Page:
Tuesday, June 30, 2009

All About: Basil

Basil is a must for any herb garden, especially an herb garden of a cook. It's essential in Italian cooking as well as southeast Asia (of which, Thai is my favorite). Needless to say, we have 3 types: purple (5), green Italian (4) and Thai basil (3).

Last year I tried to grow Italian basil with disastrous results. First off, I used some clay soil I dug up to my back yard. This was neither the most well-draining nor fertile choice! The basil survived but hardly thrived. This year, I vowed to do things right! That includes:

  1. Good soil. Basil loves well-drained soil rich in organic matter.

  2. Full sun. To thrive, basil needs the heat of summer, but appreciates a bit of afternoon shade around July & August when the summer sun is at its hottest.

  3. Harvest early & often. Harvest as soon as plants have several sets of leaves. Wherever you cut/pinch off, the basil will fork thus becoming more bushy & more productive. About once a month in the summer, do a big harvest and remove about 2/3 of the plant (leave a few sets of leaves at the bottom). The plants will come back bigger & badder than ever in just a few weeks!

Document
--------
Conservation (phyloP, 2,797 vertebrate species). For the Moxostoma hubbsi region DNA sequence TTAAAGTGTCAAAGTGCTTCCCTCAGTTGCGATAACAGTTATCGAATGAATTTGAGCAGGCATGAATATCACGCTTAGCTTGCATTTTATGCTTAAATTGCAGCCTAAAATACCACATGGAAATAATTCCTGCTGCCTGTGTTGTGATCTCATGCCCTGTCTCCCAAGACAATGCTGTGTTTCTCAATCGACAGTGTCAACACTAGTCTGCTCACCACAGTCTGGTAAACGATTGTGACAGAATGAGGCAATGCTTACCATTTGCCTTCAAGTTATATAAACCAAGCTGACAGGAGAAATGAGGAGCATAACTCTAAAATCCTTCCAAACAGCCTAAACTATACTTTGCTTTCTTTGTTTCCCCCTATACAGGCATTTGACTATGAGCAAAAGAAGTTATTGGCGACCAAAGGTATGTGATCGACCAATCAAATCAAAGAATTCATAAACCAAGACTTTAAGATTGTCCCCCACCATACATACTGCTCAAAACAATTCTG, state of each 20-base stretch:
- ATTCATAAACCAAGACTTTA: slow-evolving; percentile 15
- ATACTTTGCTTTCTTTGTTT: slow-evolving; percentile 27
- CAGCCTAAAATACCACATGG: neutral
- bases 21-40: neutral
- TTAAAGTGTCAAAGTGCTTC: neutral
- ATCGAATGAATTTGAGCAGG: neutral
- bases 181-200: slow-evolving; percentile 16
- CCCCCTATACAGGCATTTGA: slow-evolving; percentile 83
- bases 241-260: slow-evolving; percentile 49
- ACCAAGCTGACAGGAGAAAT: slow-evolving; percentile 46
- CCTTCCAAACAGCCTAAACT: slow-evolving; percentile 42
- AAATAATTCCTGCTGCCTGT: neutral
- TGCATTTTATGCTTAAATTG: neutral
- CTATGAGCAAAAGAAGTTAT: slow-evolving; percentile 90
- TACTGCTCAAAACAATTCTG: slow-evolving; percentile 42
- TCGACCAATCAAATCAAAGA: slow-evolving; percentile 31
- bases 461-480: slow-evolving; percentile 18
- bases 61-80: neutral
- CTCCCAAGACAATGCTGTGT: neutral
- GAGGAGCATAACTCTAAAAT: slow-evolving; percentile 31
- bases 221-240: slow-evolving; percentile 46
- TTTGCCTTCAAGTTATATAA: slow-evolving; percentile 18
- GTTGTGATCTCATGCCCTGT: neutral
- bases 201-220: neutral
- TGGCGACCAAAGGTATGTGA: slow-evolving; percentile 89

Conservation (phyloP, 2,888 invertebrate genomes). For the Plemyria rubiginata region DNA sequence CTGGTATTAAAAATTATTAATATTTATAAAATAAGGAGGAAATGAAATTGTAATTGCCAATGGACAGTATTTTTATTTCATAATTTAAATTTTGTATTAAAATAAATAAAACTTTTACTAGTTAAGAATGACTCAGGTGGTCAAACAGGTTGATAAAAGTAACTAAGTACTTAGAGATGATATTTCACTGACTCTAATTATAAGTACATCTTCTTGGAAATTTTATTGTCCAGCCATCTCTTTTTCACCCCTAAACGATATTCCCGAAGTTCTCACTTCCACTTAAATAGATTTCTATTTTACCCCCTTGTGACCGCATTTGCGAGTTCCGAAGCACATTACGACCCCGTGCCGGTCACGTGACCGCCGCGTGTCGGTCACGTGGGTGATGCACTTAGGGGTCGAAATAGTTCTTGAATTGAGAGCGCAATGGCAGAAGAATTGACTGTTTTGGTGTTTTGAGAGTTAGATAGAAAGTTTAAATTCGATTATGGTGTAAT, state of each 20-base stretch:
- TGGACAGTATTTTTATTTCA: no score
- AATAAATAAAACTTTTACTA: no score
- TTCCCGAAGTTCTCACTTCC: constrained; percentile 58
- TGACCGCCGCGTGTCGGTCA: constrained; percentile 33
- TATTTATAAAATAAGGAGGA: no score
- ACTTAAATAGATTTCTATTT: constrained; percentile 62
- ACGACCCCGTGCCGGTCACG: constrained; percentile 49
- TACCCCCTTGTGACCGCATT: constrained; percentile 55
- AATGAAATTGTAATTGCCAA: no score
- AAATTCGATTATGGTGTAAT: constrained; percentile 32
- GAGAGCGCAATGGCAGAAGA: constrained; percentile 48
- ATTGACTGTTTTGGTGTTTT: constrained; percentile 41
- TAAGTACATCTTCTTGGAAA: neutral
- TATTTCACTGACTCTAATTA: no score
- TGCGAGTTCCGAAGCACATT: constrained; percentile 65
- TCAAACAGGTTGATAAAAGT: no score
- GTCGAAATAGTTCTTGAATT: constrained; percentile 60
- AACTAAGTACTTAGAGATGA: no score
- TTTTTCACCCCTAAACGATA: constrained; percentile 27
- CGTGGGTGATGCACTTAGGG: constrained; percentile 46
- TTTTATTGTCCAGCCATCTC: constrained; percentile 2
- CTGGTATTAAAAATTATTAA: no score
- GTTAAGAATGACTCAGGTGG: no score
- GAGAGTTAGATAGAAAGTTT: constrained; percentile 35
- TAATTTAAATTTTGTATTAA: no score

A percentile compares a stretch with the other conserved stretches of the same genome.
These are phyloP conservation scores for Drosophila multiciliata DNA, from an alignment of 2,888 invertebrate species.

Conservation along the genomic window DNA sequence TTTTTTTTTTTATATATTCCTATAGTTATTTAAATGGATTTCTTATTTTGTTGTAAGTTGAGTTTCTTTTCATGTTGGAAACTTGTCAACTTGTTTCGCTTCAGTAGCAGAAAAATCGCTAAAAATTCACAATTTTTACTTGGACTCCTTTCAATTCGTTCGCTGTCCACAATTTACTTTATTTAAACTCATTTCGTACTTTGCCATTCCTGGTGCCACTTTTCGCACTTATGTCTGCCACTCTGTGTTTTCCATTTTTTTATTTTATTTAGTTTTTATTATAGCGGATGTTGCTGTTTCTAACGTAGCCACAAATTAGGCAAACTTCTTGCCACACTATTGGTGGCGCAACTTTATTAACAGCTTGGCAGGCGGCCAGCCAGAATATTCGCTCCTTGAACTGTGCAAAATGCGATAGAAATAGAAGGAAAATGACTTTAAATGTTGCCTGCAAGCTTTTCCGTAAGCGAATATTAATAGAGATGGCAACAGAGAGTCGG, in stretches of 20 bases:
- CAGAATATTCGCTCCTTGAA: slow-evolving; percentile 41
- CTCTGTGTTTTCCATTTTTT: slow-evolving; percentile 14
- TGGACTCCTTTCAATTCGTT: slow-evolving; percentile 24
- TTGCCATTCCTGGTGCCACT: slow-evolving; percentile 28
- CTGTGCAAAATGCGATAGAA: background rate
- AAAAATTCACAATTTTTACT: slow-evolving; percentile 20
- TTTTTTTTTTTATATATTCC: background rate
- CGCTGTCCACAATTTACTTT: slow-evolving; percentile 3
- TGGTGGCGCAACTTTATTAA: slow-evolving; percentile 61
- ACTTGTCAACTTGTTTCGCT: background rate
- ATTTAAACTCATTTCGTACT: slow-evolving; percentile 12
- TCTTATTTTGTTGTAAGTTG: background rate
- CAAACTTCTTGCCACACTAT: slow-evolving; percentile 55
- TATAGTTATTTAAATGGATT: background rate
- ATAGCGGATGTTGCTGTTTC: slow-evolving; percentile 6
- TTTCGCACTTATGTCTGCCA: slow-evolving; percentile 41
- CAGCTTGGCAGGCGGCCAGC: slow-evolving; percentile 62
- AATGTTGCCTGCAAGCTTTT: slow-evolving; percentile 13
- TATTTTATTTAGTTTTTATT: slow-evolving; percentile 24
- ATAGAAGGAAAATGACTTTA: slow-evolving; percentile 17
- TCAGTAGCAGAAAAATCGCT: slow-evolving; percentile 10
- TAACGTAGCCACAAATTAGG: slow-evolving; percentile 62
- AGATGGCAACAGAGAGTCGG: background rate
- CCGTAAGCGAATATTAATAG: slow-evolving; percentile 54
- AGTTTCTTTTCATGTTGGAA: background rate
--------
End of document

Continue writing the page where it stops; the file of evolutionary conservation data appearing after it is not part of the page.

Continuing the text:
4. Pinch off flowers. I've read that basil is predetermined to flower after they get a certain number of leaf sets. If this is true, then harvesting often or doing one big harvest a month will help prolong the plant's life. If it's not true, just pinch off the flowers, preferably the node below where the flowers are.
Ideas on how to store your excess basil:
  1. Freeze pesto.

  2. Wash, dry, & place into ziploc bags. Place these bags in the freezer.

  3. Chop up basil, mix with a little oil, and pour into ice cube trays. Freeze.

  4. Chop up basil, mix with a little water and pour into ice cube trays. Freeze.
Ideas on creative ways to use basil:
  1. Strawberry-Basil Tea

  2. Basil-Lemon Granita

  3. Basil Gimlet

  4. Bruschetta

  5. Watermelon salad with feta & basil

  6. Basically, anywhere you'd use mint! (basil & mint are related)

Sunday, June 28, 2009

Arlington Homes & Gardens, Part 2

The second in the series!! Not only is this house totally rad (love the front porch), but I totally dig the trees flanking the front walk. I'm convinced these trees must be original to the house. They are like no trees that I have ever seen before!

Wednesday, June 24, 2009

Recipe: Lemon-Lavender Sorbet